Talk of personal branding on social platforms is rampant. Rarely, however is there mention of how a personal brand can affect engagement at work.
Employee engagement refers to the rational and emotional commitment one has to various aspects associated with the organization where he or she works. An employee’s commitment level translates into discretionary effort and intent to stay, which both affect organizational performance. Additionally, employee engagement is associated with job commitment, lack of burnout and well being. As Dr. Robert Hogan attests, “when employees are engaged, they like their jobs, they work hard at their jobs, they take initiative, and they show loyalty.”
When you brand yourself effectively within a company culture, co-workers and supervisors will have a clearer and more concise understanding of what it takes for you to be successful. Accurately projecting who you are to others will give them the necessary information to help you along the way. Even if they’re well-intentioned, peers and supervisors cannot contribute to your engagement or success if they do not have a clear picture of your personality traits and motives.
How can one take control of one’s personal brand and intentionally portray it favorably every day? It all starts with self-knowledge, which is a basic necessity to building your personal brand. Managing your reputation within an organization can only arise from strategic self-awareness.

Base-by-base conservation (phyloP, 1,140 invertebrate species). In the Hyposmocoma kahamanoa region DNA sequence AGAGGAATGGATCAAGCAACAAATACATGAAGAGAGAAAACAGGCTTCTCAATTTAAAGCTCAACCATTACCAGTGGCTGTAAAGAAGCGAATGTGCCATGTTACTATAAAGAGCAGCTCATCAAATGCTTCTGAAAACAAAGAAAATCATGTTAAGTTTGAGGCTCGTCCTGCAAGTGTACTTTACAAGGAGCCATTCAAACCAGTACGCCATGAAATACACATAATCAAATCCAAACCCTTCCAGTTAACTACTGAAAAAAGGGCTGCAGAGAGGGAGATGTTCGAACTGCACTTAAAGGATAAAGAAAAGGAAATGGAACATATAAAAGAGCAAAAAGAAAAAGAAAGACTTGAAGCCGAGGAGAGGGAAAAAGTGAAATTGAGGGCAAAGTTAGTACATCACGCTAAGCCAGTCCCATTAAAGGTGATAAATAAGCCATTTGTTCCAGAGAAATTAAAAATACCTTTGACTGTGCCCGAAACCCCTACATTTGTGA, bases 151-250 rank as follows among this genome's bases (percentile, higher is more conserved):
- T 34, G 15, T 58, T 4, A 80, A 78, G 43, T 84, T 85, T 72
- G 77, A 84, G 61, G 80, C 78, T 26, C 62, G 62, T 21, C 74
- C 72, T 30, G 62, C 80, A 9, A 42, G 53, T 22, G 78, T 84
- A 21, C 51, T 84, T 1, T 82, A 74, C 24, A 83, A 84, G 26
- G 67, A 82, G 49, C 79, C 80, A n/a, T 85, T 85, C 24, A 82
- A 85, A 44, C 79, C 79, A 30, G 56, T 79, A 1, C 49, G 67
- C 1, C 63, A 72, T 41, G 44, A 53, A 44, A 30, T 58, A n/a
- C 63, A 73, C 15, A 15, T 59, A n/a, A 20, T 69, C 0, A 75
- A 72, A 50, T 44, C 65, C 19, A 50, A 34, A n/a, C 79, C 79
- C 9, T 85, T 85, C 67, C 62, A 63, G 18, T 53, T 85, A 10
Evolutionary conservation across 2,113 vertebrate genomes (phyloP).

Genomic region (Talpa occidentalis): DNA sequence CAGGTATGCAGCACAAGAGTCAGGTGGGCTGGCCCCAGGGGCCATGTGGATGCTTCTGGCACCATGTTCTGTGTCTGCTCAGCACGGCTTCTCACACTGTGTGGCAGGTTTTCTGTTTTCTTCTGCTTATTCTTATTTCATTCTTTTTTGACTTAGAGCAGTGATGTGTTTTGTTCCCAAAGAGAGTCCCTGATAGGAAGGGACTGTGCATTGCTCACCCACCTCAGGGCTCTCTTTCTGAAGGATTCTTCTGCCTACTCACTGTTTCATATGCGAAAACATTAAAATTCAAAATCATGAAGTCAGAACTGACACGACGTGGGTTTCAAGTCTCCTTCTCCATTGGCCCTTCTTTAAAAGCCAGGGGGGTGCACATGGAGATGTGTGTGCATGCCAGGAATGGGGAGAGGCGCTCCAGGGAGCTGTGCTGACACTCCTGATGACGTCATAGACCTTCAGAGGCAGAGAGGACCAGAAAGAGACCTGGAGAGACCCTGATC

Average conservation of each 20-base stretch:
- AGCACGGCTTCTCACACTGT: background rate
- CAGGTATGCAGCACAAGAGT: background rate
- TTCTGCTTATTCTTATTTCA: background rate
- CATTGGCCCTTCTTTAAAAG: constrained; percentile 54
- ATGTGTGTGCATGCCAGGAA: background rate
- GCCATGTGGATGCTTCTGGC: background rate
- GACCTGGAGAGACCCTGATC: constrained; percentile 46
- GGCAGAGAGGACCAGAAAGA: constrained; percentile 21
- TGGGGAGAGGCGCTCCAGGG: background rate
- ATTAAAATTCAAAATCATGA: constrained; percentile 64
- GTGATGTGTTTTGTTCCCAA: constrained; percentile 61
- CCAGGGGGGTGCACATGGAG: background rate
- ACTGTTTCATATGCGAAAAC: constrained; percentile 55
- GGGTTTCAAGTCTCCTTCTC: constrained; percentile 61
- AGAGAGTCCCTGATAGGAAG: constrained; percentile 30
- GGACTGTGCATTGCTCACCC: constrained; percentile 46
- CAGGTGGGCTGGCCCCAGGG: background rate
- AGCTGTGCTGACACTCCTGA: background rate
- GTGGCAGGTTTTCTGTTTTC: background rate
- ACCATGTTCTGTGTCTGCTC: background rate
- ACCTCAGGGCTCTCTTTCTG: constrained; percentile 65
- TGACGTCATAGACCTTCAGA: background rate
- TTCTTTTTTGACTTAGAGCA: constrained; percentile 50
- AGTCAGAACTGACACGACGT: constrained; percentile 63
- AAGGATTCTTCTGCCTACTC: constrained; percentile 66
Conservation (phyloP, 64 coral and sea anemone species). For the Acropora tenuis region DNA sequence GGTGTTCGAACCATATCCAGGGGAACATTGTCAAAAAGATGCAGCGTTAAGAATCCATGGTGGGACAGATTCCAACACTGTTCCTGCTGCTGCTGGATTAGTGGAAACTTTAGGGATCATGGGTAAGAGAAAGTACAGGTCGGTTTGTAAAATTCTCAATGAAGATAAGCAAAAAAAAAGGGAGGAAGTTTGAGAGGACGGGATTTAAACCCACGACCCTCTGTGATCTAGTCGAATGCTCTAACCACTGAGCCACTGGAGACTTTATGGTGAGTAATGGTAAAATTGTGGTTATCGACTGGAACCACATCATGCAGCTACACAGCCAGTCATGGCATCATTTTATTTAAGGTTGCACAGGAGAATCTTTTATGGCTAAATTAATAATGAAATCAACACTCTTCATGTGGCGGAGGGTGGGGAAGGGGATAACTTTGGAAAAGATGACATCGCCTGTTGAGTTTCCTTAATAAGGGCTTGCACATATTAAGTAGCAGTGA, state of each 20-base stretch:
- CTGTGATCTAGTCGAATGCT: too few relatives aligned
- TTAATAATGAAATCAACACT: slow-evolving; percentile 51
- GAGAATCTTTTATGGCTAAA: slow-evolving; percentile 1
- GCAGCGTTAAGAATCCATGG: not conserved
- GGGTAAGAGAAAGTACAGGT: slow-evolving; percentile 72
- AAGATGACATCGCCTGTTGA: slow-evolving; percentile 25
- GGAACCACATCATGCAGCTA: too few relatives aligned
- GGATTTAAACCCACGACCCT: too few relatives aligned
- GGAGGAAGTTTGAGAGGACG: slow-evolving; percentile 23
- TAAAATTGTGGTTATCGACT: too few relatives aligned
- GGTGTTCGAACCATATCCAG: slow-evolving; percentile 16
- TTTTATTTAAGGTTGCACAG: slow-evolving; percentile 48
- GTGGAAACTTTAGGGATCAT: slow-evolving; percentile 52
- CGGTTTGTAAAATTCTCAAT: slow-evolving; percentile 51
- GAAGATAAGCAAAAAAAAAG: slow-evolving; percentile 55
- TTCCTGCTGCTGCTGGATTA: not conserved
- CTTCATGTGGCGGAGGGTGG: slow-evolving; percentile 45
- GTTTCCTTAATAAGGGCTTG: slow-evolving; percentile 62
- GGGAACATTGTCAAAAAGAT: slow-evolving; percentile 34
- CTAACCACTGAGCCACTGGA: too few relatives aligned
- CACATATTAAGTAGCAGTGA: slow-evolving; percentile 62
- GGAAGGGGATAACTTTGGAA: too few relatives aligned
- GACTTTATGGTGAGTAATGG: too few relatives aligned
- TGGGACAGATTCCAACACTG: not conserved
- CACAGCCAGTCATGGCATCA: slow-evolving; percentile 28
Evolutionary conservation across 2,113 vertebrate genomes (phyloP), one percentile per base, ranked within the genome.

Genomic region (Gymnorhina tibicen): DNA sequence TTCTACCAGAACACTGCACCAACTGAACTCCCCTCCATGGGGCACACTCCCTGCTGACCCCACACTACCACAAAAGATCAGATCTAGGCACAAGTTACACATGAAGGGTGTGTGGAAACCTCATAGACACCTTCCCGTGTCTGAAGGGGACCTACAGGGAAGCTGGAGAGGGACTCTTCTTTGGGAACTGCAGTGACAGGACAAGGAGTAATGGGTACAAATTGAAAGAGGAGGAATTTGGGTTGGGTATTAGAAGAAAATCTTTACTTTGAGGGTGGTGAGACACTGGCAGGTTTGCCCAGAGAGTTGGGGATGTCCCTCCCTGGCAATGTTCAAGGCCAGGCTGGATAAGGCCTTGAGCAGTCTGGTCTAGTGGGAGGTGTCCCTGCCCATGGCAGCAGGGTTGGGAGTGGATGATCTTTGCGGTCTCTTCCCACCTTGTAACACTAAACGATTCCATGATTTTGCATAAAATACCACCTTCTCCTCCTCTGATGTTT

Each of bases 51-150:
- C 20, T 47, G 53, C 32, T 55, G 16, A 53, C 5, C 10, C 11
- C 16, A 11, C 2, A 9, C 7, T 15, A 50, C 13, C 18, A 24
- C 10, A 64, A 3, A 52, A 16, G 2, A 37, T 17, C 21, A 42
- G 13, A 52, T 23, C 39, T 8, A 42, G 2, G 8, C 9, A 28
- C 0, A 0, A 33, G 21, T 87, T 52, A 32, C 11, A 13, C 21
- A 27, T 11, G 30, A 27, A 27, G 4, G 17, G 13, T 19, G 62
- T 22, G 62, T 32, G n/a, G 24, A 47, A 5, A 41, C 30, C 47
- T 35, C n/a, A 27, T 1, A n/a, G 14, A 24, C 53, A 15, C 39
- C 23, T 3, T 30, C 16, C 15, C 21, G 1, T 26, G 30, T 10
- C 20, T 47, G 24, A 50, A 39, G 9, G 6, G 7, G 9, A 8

Here are 3 ways to accurately define and project your personal brand at work.
Define it Simply
Identify what your three core brand attributes are. You should be able to fit them on a Post-it. Start by collecting feedback on how co-workers describe you, your strengths, your development opportunities and some of your top drivers.
Convey it Clearly
Project yourself in a concise manner. Mixed messages will confuse others. Focus on sending out a clear message of how you like to get things done, what makes you get those things done and why you do the things you do in a compact way.
Project it Confidently
Establish yourself as an expert in a relevant field. Once you show competence, you can more easily create a confident presence and build credibility. Become a good source of knowledge for others in a specific area and take control of disseminating that information. By sharing your expertise others will become more aware of what engages you.
If you are not feeling engaged at work, consider what image you are projecting to others. Sharply defining your personal brand could be a step in the right direction.